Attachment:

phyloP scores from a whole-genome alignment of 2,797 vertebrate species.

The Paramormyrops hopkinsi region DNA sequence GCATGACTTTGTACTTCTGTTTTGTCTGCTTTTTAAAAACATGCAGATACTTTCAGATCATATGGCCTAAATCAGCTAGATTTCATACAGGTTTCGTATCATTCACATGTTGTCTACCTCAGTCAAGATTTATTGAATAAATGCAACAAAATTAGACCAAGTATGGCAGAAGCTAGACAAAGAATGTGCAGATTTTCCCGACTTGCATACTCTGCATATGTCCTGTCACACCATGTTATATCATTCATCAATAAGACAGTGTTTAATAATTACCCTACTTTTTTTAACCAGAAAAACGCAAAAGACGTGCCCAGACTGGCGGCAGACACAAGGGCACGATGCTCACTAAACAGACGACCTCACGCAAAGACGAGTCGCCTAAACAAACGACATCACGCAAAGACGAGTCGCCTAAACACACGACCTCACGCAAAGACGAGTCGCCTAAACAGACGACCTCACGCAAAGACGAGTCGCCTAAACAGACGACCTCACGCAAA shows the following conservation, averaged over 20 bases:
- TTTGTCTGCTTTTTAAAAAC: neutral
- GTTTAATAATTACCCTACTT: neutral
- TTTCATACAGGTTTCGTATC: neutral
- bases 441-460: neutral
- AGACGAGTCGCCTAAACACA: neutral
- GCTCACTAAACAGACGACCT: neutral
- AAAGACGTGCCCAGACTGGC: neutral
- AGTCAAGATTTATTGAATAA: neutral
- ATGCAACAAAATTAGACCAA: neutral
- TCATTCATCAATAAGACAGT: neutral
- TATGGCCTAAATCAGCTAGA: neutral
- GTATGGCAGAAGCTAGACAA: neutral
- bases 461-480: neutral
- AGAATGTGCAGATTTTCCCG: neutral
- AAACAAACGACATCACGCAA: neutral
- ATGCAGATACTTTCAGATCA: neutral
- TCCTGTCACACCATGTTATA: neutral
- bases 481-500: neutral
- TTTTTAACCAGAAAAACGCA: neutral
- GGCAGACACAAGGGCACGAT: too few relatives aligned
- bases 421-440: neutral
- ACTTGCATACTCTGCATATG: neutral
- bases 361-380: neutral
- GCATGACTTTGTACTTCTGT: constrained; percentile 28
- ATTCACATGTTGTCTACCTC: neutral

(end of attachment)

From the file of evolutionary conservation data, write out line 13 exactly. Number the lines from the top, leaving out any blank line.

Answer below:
- TATGGCCTAAATCAGCTAGA: neutral